Since the batteries which supply current for the lights of the trailers and also the air pressure fluid supply means for the control and operation of the air brakes of -the trailers are mounted upon and are carried by the tractors, it follows that it is ordinarily impossible to test the condition of the lighting circuits and the brake lines of the trailers until a tractor element has been connected thereto. These tractor elements carry multiple conductor light ing cables, connectors upon the ends of which plug into corresponding receptacles upon the front end of the trailers and from which receptacles conventional electrical wires or conductors lead to the various lights of the trailers, such, for example as the tail lights, stop lights, turn signal lights, marker lights which delimit the width of the trailers for the drivers of approaching vehicles, etc. Also, the tractors carry air hose lines, usually in pairs, for conducting brake operating and controlling air pressures to the air brakes of the trailers. One of said air hoses constitutes the service brake air line and the other constitutes the emergency brake air line.

The device of my invention consists of a portable unit, preferably a small Wheeled truck, which carries a battery or other source of electrical energy and an air supply means, such as an air tank, such unit being capable of being brought into operative position with respect to any one of a group of trailers and there serving to impose upon the lighting circuits and the air lines of the trailers the same forces which would be imposed thereon if the tractors were connected thereto.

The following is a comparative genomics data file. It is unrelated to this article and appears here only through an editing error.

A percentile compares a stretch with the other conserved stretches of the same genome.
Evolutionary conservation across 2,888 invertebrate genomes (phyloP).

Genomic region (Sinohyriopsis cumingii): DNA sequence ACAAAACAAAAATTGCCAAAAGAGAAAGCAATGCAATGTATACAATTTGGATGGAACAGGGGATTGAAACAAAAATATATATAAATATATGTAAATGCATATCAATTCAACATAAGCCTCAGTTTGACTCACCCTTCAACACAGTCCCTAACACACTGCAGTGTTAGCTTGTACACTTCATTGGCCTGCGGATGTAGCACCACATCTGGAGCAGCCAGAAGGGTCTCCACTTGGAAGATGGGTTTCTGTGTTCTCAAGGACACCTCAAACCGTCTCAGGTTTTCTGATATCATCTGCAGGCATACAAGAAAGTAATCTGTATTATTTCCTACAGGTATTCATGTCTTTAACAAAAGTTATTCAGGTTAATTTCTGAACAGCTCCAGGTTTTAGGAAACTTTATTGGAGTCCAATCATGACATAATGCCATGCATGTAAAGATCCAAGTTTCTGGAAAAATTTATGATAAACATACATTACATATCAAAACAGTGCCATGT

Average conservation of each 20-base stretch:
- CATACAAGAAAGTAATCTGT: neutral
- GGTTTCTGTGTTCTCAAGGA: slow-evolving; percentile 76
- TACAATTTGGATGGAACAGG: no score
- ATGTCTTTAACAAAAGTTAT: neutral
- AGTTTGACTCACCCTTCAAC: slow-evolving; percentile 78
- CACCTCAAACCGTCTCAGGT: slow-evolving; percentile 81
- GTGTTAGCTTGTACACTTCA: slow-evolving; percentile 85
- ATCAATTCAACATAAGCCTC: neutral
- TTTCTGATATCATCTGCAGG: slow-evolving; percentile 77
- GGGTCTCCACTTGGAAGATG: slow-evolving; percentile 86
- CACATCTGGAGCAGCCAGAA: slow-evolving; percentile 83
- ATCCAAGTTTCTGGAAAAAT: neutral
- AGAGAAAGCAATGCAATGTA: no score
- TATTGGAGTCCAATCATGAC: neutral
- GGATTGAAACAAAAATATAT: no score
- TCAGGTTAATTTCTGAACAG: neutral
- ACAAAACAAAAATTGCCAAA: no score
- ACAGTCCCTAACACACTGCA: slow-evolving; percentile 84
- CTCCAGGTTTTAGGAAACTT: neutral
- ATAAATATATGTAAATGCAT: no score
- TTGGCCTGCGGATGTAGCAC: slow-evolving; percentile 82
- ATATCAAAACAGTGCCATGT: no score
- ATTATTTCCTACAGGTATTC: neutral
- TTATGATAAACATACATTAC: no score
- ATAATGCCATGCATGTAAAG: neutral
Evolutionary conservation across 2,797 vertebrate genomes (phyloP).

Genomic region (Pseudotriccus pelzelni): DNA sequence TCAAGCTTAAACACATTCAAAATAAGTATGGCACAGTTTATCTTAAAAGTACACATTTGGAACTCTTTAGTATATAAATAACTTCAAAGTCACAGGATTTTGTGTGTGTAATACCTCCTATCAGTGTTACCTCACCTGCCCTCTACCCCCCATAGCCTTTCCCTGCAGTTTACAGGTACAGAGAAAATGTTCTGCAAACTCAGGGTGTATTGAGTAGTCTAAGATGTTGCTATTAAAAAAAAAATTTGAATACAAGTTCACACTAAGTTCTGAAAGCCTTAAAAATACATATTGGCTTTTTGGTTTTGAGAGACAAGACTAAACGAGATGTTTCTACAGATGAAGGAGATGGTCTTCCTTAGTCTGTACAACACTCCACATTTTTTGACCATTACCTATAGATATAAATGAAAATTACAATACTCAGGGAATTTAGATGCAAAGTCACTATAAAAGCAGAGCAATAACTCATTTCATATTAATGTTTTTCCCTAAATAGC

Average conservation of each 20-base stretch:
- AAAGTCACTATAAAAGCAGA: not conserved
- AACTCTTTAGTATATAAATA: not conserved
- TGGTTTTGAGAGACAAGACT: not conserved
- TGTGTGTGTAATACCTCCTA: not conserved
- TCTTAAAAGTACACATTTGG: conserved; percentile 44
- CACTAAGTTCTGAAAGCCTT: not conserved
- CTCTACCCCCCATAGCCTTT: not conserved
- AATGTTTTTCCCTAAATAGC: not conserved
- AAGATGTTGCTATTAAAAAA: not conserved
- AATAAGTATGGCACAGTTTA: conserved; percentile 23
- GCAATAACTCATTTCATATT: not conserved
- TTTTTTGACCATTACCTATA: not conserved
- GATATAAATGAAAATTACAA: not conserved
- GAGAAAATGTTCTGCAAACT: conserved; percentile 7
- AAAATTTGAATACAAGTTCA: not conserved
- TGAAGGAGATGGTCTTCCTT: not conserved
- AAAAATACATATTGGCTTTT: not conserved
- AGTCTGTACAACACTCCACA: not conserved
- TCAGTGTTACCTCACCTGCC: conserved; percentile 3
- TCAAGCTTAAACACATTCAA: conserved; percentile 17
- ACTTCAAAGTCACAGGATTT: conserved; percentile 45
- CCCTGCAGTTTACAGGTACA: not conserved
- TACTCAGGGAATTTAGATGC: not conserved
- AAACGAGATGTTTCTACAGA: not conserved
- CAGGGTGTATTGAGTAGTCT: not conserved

The manner in which this is done and the manifold advantages flowing therefrom will be best understood after a consideration of the accompanying drawings in which like numerals designate corresponding parts in all of the figures and in which:

FIG. 1 is a diagrammatic view of the electrical connections between the battery of the test unit and the multiple conductor cable of the kind which normally conducts current from the tractor to the lighting circuits of the trailers;

FlG. 2 is a view of a wheeled truck which carries a battery, an air tank and a panel upon which the test lights, air pressure gauges, ammeter, and manually operated air control valve are mounted;